Dear Read­ers

Reader's Digest - - Contents - Bruce Kel­ley, ed­i­tor-in-chief Write to me at let­

AS A LONG­TIME HEALTH ED­I­TOR, I like to think I’m smart about med­i­cal science. Yet what do I do when I have a scratchy throat? I pop open a packet of over-the-counter “im­mune sup­port” tablets, drop them in a glass of wa­ter, and lis­ten, half laugh­ing at my­self, for the tell­tale FIZZZZ sound.

No clinical stud­ies sup­port the ef­fec­tive­ness of this con­coc­tion. None of its in­gre­di­ents, pos­si­bly ex­cept­ing zinc, are proven to pre­vent colds or their symp­toms.

I treat my in­som­nia in much the same way. When I wake at 3 a.m., I pop ibupro­fen to help me re­sume my snooze—de­spite the fact that at least one dou­ble-blind study found that it pro­motes sleep no bet­ter than fake pills.

Stick­ing to my rit­u­als is not as dumb as I some­times feel it is. As Robert An­thony Siegel ex­plains in “The Power of Fake Pills” on page 78, drugs don’t need ef­fec­tive ac­tive in­gre­di­ents to of­fer symp­tom re­lief. In study af­ter study, a treat­ment will get sim­i­lar re­sults as a dummy ver­sion and hence be judged a fail­ure. Yet the sub­jects in both groups end up feel­ing bet­ter—be­cause the act of tak­ing a pill by it­self can do good work.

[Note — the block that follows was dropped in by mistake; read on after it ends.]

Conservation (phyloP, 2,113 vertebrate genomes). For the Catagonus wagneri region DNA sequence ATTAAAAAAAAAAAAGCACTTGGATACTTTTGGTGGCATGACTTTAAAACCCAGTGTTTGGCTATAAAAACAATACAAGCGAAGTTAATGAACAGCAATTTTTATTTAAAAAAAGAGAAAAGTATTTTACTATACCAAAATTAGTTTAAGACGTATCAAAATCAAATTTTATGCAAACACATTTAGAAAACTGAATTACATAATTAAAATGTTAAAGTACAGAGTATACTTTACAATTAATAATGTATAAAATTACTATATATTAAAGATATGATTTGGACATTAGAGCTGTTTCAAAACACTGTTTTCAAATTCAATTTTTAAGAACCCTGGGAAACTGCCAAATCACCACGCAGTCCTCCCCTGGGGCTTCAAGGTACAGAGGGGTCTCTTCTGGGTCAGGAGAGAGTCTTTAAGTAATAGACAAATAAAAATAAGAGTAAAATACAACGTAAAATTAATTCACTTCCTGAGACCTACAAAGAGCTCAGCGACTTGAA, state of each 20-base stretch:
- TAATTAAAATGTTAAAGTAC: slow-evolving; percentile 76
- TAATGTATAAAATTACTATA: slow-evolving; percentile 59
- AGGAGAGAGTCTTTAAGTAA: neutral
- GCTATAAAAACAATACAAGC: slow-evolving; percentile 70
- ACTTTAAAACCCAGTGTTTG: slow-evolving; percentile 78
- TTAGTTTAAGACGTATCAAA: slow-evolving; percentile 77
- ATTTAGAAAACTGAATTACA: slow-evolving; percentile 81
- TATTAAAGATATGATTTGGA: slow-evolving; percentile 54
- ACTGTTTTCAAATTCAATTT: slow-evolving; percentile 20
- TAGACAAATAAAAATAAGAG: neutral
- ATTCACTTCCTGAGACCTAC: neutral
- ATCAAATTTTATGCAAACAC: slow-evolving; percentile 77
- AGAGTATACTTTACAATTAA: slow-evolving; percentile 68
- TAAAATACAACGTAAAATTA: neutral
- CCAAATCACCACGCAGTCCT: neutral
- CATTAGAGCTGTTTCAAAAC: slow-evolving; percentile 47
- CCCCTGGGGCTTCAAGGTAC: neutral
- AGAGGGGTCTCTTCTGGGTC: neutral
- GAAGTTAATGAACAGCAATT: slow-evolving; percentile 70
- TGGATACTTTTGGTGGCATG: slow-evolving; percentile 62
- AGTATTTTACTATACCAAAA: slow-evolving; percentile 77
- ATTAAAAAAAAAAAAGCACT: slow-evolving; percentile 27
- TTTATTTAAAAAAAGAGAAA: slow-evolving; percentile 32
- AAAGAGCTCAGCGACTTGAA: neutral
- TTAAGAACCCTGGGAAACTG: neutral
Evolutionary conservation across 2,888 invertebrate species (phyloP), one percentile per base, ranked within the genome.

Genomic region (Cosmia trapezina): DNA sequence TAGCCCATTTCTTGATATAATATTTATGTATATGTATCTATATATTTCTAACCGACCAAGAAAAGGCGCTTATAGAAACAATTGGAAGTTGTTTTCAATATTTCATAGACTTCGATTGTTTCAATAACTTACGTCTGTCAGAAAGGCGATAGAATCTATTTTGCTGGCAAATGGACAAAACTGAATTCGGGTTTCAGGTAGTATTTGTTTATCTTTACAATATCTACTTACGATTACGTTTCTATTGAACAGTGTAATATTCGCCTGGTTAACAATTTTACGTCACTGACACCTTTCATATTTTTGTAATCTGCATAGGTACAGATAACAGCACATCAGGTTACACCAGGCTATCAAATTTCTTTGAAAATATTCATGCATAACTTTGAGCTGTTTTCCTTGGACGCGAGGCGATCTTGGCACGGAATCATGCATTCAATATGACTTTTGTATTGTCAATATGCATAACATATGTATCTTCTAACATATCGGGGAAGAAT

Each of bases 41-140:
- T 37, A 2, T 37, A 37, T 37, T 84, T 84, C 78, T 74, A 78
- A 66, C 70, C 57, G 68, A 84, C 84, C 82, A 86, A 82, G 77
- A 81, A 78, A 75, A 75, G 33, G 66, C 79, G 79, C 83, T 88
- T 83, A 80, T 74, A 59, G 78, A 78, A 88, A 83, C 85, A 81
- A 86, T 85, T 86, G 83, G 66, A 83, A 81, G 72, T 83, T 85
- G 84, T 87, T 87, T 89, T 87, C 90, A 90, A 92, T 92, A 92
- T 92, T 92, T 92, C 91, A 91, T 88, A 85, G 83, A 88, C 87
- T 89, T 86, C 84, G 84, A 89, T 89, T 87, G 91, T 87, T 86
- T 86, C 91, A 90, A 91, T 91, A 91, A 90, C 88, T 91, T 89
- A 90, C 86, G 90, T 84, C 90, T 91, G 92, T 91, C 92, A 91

Siegel’s ac­count plumbs science’s grow­ing ap­pre­ci­a­tion of this placebo ef­fect. With some symp­toms and ill­nesses, many of us can be per­suaded— or per­suade our­selves—to heal faster via what scientists would call an in­ef­fec­tive treat­ment.

Do you have an “un­sci­en­tific” con­coc­tion that you be­lieve works for you, and so it does? Please tell us about it at Mean­while, I’ll bet on my semi-comic rit­ual with the fizz to do what it al­ways seems to—tamp down any brew­ing cold by morn­ing. In health, as in life, we should never un­der­es­ti­mate the power of be­lief.

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